Alberto produced winds of tropical storm force along the South Carolina coastline; the highest official wind gust was 51 mph (82 km/h) at Edisto Beach. The storm dropped precipitation across much of the state, including a state maximum of 4.42 inches (112 mm) at Pritchardville. Storm tides reached 7.81 feet (2.4 m) above the mean low-level water mark along Fripp Island, leading to some beach erosion along portions of the coastline. While in the process of becoming extratropical, the rainbands of Alberto spawned seven confirmed tornadoes in the state, most of which rated F0; a National Weather Service report indicated additional tornadoes may have occurred in the state. The tornadoes caused some minor damage, though overall damage in the state was minimal.
The remnants of Alberto dropped heavy precipitation across North Carolina, including a nation-wide high of 7.16 inches (182 mm) at the Raleigh National Weather Service Office. Some totals broke previous rainfall records, including the station at Raleigh-Durham International Airport which broke the all-time daily precipitation record for that station. The rainfall led to flooding across the central portion of the state, with 45 flash flood warnings issued by the Raleigh National Weather Service. Police and firefighters in Wake County performed 47 water rescues. Additionally, the Raleigh-Wake 9-1-1 center received more than 1,076 calls for help. Flash flooding occurred throughout the area, which caused the Crabtree Creek in Raleigh to crest at 23.77 feet (7.2 m); this was the second highest flood stage on record for the creek. The overflown creek flooded a few cars to their rooftops, and resulted in the closure of the Crabtree Valley Mall. Major flooding was reported elsewhere throughout the region, which closed several roads and damaged some houses. In Franklin County, an eight year-old boy drowned after getting sucked into a flooded drainage system; the death is considered indirect because the boy was chasing a ball into the drainage system. Near the coast, the storm produced several waterspouts, some of which moved ashore in Dare and Carteret counties. Isolated reports of 60 mph (95 km/h) wind gusts resulted in downed trees and minor damage.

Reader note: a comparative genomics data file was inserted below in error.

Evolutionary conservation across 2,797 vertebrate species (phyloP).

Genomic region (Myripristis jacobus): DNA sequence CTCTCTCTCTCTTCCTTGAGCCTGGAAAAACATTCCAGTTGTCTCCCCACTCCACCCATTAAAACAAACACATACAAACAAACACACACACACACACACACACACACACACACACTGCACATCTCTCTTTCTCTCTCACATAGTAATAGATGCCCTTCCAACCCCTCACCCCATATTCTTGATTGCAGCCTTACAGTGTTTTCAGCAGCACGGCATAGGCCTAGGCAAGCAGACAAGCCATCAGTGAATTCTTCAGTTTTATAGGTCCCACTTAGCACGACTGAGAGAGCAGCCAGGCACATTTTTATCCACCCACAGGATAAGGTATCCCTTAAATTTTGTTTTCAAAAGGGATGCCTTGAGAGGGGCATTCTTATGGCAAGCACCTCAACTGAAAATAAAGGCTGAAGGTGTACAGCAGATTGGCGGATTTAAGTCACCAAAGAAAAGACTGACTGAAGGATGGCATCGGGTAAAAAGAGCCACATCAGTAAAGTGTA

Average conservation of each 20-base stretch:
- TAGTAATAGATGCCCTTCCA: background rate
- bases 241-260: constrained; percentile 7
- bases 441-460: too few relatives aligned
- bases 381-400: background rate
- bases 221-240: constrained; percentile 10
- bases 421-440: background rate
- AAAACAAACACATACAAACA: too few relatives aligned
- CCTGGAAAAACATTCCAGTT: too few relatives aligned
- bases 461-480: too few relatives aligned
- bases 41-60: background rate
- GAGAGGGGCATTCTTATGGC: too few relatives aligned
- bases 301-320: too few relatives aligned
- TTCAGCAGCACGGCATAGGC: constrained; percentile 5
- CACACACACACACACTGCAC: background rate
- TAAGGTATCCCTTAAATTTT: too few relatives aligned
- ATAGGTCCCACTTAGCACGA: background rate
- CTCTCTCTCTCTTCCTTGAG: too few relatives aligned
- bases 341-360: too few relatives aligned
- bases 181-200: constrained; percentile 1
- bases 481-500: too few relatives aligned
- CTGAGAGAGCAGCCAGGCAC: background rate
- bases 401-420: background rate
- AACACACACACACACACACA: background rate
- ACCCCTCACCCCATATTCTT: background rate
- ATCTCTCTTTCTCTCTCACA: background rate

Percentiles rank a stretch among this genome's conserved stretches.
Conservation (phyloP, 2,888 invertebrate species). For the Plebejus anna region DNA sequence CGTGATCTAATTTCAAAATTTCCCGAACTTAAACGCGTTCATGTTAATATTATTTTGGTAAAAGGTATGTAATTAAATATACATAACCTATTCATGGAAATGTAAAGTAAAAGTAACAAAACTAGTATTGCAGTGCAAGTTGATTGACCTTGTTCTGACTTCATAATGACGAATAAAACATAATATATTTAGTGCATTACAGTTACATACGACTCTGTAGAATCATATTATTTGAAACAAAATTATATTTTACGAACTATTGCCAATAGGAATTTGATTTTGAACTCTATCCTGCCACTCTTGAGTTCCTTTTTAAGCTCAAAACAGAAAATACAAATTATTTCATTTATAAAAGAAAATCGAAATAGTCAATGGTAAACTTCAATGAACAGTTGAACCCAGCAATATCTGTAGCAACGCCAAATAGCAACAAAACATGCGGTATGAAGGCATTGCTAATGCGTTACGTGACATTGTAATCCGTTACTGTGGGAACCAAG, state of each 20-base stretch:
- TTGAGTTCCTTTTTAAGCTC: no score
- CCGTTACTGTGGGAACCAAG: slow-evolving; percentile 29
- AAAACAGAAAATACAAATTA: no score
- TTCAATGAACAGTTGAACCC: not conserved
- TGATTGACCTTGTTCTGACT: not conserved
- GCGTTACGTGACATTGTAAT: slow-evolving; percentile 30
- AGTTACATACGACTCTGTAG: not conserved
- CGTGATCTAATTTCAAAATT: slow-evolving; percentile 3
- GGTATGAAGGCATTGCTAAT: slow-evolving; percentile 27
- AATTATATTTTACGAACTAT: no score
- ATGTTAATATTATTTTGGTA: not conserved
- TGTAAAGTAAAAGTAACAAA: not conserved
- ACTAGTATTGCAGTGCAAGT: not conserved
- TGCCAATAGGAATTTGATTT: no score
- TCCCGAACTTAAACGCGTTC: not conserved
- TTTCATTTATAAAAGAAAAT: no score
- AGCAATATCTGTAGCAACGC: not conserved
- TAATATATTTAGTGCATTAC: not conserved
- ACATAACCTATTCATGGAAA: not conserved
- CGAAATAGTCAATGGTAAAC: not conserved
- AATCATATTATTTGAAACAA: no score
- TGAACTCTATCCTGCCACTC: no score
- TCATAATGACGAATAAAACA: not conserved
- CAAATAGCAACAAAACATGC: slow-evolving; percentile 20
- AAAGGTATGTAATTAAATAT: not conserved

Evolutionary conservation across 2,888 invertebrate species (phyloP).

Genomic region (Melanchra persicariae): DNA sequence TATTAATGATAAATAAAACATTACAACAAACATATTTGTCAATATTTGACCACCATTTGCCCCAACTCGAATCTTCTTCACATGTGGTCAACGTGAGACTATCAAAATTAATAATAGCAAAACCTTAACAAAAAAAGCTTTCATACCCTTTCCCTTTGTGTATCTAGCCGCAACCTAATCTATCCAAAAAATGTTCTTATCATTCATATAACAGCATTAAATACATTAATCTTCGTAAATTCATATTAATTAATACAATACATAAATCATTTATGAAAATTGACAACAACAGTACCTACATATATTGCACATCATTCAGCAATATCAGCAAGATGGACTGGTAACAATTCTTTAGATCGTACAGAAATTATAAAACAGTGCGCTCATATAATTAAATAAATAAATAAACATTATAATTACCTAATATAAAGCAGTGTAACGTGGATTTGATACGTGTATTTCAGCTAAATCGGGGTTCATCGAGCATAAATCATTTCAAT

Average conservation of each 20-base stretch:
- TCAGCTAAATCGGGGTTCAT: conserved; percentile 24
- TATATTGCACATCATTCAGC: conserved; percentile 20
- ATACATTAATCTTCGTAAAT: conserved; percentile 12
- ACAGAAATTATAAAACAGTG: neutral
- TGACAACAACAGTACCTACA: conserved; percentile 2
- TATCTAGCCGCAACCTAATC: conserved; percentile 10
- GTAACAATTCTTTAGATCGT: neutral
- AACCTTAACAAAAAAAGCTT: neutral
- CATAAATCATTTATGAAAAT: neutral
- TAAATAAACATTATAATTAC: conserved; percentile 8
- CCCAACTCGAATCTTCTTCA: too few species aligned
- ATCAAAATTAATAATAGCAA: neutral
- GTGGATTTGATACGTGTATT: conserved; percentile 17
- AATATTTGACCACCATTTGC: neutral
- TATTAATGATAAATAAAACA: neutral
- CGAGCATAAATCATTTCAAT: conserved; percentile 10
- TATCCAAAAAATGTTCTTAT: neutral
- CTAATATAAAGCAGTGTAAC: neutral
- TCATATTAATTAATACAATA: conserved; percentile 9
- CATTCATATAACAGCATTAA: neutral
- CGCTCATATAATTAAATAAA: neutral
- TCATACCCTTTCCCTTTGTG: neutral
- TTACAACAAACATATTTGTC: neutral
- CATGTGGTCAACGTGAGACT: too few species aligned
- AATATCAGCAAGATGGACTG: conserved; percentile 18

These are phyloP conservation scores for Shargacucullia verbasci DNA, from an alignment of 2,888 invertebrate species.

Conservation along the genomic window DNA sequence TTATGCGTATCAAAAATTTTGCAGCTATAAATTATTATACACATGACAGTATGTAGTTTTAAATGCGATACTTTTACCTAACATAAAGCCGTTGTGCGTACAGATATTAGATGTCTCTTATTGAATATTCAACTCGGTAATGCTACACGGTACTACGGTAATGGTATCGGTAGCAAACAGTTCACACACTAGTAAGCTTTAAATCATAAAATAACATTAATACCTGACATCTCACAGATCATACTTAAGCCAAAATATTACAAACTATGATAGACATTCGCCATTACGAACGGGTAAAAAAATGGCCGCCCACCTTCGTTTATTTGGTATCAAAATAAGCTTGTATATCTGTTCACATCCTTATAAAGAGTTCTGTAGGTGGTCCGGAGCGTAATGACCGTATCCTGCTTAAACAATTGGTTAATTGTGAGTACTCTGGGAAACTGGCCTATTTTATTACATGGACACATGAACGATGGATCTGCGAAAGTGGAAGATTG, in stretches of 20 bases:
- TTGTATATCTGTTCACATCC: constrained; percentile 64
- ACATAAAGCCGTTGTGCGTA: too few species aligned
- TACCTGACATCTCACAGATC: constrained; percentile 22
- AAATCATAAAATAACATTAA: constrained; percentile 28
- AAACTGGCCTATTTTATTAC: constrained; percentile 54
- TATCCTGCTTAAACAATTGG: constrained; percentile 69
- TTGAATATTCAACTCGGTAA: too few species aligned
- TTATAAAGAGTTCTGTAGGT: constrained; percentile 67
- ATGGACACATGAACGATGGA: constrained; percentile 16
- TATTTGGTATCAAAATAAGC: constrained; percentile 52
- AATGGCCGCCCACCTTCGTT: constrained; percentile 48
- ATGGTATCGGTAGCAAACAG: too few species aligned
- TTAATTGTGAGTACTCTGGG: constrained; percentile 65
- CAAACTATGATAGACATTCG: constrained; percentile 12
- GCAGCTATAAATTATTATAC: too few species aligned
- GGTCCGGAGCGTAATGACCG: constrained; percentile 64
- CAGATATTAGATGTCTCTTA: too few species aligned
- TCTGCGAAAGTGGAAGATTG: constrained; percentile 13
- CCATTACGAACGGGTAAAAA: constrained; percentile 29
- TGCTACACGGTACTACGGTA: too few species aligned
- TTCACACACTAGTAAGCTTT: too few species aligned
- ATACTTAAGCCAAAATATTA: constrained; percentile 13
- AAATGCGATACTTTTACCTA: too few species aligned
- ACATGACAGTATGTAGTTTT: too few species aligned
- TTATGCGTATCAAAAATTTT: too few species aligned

Rainfall from the storm extended into Virginia, the Eastern Shore of Maryland, and extreme southeastern Delaware. Precipitation totaled 5.8 inches (147 mm) in Virginia Beach, which caused flash flooding in the Hampton Roads area. The flooding closed several roads, though no major damage was reported.
The extratropical remnant of Alberto produced strong winds across the Canadian Maritimes, including gusts of 74 mph (119 km/h) in the Barrington district of Nova Scotia. Sustained winds reached 51 mph (83 km/h). Rainfall from the storm was moderate, with some locations reporting 0.4 inches (10 mm) per hour; totals exceeded 2 inches (50 mm) in numerous areas. Due to wet grounds, the winds knocked down some trees and several tree limbs, and also downed some power lines, causing localized power outages. Moderate winds and rainfall affected Newfoundland, as well. According to a press report, the storm left four sailors missing about 230 miles (370 km) south of Nova Scotia.